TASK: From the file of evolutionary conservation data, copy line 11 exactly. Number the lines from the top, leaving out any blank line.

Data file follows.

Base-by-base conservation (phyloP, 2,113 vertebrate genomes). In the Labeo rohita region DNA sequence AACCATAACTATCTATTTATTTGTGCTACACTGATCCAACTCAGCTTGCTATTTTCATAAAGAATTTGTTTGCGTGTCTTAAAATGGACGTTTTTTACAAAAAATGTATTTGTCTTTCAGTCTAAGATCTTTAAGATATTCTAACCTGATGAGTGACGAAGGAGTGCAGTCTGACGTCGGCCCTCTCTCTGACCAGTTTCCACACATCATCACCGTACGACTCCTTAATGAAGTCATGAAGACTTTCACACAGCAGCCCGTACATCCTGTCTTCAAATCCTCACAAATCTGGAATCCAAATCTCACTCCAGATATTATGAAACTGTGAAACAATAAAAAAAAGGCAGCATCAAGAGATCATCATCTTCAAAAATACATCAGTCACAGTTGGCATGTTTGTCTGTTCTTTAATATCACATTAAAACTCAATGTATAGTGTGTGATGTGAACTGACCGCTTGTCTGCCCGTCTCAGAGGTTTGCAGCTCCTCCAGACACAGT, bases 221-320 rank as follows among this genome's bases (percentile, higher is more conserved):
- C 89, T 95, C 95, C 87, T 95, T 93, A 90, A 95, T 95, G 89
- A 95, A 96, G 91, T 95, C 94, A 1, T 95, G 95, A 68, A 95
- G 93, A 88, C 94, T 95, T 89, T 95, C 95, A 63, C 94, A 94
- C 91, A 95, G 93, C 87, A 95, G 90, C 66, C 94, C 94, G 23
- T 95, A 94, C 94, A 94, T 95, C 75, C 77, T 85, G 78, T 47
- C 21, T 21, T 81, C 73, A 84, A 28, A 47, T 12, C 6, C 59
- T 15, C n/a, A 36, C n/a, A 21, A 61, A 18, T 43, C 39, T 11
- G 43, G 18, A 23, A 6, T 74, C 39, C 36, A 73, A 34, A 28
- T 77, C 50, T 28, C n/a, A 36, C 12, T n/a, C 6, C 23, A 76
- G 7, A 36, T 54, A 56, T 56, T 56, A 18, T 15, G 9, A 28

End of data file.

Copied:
- G 7, A 36, T 54, A 56, T 56, T 56, A 18, T 15, G 9, A 28